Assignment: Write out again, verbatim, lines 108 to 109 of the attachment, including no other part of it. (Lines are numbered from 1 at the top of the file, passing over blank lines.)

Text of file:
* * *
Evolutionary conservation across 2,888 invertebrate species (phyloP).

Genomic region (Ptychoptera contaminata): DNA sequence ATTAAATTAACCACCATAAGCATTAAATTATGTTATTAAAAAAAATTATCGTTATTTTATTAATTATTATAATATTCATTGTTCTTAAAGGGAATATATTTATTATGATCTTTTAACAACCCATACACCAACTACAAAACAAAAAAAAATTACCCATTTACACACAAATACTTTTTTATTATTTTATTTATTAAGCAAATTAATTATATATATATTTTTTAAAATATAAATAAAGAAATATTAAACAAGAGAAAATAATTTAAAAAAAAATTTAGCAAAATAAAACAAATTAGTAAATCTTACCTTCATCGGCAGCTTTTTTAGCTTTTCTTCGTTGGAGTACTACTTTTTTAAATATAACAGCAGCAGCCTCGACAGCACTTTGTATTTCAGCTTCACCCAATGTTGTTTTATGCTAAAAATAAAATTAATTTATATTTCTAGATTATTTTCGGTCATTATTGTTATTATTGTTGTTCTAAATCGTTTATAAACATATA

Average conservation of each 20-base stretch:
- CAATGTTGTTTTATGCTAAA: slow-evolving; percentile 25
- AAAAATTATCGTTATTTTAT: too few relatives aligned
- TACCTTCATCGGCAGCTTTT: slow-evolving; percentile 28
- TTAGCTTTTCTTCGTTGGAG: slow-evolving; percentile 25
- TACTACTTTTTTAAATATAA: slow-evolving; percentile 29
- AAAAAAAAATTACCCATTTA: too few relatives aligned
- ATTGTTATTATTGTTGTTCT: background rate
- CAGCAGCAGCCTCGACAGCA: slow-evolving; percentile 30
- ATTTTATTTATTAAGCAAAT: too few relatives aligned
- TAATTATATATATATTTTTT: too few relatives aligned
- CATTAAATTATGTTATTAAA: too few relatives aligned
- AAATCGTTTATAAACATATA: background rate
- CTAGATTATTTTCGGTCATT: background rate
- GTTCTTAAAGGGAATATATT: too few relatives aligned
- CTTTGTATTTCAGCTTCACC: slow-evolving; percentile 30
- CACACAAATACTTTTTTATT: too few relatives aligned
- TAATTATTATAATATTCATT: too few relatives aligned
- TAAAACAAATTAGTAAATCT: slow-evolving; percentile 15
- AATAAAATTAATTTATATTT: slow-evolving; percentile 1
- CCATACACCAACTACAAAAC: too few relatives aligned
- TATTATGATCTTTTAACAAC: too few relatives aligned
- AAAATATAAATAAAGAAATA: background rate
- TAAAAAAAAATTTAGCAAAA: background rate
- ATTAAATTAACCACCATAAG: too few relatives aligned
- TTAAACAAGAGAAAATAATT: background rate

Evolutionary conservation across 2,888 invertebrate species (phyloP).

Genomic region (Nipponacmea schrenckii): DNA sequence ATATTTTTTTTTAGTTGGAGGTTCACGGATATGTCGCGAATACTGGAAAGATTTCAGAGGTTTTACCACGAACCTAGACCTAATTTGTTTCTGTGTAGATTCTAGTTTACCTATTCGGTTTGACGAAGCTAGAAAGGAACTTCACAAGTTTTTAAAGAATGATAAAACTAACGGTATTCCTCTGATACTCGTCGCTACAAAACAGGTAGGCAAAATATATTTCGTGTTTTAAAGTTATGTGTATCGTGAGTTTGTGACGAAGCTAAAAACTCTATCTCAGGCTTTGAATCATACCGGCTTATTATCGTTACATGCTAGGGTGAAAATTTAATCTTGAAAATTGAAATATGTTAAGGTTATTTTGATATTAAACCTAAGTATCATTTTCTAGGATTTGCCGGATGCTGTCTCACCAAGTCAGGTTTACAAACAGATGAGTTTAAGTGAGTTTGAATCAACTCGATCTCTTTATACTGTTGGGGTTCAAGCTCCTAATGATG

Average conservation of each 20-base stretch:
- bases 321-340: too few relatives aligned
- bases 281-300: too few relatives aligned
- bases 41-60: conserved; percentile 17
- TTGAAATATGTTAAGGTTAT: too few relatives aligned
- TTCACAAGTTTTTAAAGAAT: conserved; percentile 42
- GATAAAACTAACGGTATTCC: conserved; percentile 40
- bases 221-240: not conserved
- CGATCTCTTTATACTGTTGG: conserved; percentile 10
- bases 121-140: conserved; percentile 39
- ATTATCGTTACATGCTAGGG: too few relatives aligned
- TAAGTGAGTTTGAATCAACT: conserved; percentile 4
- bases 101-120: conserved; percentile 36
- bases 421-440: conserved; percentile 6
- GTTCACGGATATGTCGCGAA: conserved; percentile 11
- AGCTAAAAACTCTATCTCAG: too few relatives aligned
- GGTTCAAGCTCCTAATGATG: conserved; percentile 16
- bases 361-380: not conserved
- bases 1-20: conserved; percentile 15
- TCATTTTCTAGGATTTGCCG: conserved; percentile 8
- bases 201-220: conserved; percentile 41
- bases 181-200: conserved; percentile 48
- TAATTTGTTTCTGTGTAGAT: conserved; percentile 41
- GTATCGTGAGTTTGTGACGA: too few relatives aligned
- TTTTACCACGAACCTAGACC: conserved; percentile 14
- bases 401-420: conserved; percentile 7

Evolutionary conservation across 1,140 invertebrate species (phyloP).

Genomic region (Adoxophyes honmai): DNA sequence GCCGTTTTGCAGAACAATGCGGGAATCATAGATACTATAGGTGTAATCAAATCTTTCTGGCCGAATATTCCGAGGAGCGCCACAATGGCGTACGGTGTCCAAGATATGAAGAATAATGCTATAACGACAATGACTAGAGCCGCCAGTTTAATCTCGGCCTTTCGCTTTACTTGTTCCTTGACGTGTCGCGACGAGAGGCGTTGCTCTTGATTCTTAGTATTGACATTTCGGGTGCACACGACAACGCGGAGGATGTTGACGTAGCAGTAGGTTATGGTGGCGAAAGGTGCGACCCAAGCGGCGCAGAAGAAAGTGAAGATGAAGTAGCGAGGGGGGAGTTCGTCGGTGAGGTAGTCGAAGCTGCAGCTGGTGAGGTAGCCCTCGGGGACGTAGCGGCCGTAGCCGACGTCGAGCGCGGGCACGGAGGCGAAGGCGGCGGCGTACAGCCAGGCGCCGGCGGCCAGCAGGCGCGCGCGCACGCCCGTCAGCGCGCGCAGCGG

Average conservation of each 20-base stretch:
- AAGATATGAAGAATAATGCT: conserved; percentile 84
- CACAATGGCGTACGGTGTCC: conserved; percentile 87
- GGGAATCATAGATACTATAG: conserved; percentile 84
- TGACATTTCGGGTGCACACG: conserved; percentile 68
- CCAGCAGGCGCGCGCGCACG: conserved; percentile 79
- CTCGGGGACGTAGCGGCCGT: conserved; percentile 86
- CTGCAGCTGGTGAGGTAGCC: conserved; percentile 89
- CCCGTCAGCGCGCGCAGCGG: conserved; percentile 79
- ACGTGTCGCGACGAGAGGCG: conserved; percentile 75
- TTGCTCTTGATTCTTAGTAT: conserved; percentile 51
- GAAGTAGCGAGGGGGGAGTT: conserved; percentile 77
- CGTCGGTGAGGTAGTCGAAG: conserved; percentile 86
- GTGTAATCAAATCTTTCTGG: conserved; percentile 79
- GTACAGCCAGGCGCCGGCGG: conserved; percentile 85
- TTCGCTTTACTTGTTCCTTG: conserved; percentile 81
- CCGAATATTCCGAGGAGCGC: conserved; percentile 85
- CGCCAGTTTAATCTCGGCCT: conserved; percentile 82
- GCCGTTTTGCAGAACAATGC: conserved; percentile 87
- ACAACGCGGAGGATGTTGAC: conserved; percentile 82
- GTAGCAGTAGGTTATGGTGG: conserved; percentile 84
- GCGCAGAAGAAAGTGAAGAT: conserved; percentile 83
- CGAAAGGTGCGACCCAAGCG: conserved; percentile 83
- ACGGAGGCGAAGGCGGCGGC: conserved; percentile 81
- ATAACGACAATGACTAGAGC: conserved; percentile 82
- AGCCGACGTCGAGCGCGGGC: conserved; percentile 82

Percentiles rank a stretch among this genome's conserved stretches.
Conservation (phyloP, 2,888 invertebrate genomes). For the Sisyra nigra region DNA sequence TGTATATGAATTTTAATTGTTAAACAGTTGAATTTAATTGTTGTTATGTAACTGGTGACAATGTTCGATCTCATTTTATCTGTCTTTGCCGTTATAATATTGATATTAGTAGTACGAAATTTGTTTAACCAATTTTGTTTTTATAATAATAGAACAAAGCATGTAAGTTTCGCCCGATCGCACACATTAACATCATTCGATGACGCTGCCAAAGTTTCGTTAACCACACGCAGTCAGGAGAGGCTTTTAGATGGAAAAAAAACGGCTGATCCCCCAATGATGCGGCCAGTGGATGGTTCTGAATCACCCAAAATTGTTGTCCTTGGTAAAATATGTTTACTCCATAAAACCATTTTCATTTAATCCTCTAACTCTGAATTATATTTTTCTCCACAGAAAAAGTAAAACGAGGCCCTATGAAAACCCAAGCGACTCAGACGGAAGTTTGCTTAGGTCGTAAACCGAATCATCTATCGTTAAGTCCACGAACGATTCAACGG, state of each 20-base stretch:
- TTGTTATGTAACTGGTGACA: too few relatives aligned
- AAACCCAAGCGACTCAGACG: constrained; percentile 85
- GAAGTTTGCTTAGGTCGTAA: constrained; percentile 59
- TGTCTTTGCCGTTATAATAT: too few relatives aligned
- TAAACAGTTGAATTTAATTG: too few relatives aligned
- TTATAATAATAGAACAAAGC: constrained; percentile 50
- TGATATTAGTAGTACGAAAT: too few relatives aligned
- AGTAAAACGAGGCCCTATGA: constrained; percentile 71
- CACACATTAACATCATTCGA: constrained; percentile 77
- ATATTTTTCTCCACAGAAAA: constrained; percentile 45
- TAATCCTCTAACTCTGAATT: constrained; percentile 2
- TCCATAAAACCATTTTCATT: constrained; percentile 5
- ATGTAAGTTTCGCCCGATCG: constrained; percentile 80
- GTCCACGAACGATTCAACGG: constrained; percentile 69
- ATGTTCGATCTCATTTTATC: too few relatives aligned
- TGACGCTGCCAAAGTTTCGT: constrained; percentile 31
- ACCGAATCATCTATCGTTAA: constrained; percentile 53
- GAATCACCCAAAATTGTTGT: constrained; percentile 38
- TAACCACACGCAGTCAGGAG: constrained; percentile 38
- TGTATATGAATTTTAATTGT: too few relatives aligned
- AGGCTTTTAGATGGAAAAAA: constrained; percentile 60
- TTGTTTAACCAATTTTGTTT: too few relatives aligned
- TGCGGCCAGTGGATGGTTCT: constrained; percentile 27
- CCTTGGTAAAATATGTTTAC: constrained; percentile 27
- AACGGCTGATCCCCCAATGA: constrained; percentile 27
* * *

- TTGTTTAACCAATTTTGTTT: too few relatives aligned
- TGCGGCCAGTGGATGGTTCT: constrained; percentile 27